If the student succeeds, he/she continues with the exercise. Otherwise, the student has to think over the error, learn from it and move onto the next set of photos. This is the basic process machine learning systems also go through.
The advantage is that we can do it on a large scale and learn from an infinite volume of data.
Developing our own aesthetic criteria
“Those who know, do. Those that understand, teach.” ― Aristotle
To make a computer understand aesthetics in photographs, we train it with a dataset. Understanding and appreciating aesthetics is quite an expert-level task. For this reason, our researchers and photo curators closely collaborated to develop our training data. When collecting the samples of “good” photographs for our training set, we set very high standards.
The photo curators selected only pictures that communicate strong stories with good composition, and that were shot with technical mastery.
The above picture was one of EyeEm’s recent mission winners. It’s a photo that does not adhere to the traditional rules of photography; for example, the colors are desaturated and the image has an unusual composition. In technical terms, this image may not be regarded as a good photograph. But it tells a strong story and shouldn’t be dismissed.
In an artistic medium like photography, photographers constantly explore and innovate. Images that deviate from the established rules are often the ones that evoke strong aesthetics. For this reason, we purposely dissuaded the photo curators from deconstructing the technical aspects and encouraged them to use their innate visual sense and judgement. We have thus developed our own aesthetic criteria with which to train our dataset.
The goal behind that approach is to leverage expert opinions over a much larger scale, using more easily available data for tasks like visual aesthetics which require an enormous amount of human intellectual and emotional judgement.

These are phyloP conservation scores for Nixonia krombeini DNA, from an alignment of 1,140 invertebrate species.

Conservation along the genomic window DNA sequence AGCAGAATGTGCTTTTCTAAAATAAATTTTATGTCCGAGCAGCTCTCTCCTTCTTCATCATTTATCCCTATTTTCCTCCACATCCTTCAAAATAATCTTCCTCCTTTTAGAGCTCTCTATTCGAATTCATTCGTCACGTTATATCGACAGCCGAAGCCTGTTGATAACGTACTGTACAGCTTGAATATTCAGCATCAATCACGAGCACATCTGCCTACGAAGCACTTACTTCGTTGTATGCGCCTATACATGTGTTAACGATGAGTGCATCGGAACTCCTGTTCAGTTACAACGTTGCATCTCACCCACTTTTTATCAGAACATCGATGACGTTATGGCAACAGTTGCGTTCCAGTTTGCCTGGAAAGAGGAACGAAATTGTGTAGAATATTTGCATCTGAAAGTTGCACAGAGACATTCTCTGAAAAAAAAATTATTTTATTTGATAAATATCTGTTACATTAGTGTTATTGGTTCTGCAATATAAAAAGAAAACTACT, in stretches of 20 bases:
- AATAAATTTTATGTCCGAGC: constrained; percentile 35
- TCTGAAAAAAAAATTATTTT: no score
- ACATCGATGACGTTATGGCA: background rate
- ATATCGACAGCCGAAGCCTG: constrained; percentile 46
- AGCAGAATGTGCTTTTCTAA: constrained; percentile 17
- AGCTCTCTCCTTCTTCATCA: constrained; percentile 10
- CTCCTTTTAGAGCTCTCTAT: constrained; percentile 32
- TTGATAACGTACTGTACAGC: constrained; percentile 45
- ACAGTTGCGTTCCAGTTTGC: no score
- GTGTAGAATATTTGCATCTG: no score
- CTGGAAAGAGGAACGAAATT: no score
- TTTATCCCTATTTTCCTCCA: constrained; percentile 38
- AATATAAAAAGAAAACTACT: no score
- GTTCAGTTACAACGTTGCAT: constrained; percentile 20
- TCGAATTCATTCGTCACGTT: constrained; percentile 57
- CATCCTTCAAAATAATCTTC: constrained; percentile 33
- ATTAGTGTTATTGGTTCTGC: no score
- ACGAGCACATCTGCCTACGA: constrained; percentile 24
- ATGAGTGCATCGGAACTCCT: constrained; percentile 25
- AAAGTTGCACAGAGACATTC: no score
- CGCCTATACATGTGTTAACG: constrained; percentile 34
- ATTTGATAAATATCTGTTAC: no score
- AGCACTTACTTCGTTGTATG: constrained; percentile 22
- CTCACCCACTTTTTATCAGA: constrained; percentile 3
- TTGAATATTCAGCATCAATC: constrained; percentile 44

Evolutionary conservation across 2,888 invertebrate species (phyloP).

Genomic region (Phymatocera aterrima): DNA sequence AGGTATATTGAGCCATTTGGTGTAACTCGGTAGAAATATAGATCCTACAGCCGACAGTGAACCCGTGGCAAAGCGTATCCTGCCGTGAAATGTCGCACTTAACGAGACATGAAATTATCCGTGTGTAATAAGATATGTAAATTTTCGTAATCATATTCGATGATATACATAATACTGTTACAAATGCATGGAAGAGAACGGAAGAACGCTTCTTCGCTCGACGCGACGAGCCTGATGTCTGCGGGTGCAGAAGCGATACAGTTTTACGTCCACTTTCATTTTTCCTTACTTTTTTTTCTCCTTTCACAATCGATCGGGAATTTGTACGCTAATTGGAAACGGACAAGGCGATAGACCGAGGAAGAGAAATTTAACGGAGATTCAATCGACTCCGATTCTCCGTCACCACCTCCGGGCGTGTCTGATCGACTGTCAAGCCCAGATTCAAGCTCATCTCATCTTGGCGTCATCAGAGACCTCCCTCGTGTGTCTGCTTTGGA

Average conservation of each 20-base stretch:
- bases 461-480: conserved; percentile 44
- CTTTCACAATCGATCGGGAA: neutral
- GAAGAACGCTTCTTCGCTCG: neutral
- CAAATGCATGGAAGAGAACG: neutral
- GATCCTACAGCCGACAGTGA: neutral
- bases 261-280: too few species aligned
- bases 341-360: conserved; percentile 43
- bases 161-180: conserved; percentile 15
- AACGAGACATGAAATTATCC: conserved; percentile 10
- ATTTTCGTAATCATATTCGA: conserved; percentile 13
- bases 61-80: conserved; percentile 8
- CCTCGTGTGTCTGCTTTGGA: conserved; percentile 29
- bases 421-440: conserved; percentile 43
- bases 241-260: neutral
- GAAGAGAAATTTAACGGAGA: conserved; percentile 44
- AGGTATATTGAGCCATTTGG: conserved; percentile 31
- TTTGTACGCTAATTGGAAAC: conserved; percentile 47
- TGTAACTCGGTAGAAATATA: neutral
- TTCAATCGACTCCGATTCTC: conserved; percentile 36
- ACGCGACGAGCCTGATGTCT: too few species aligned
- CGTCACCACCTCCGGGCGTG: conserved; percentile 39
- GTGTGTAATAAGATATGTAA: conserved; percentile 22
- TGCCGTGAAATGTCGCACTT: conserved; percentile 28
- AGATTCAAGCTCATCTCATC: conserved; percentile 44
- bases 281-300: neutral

Applying the technology
We decided to apply this technology on a larger scale, so we built an app called The Roll. Our aim for building it was to develop an easy-to-use application that can help anyone automatically organize, tag and score the photos on their phone.
With it, you’ll find the photos that are truly outstanding according to our algorithm. Our hope is to facilitate a conversation among art, humanity and technology.
Of course, technology can never replace your personal taste and judgments. But we sincerely believe that we are entering a fascinating stage in which technology can power curation, enabling human stories to be discovered within the firehose of photographic data—starting with your very own camera roll.
It’s available for free on the iOS App Store. We’d love for you to try it out and hear what you think.
About the author: Appu Shaji is Head of Research and Development at EyeEm, where he leads a team working to index the world’s photographs. Prior to that, Appu co-founded sight.io and was a post-doctoral researcher in the Image and Visual Representation Group and Computer Vision Lab, École Polytechnique Fédérale de Lausanne, Switzerland.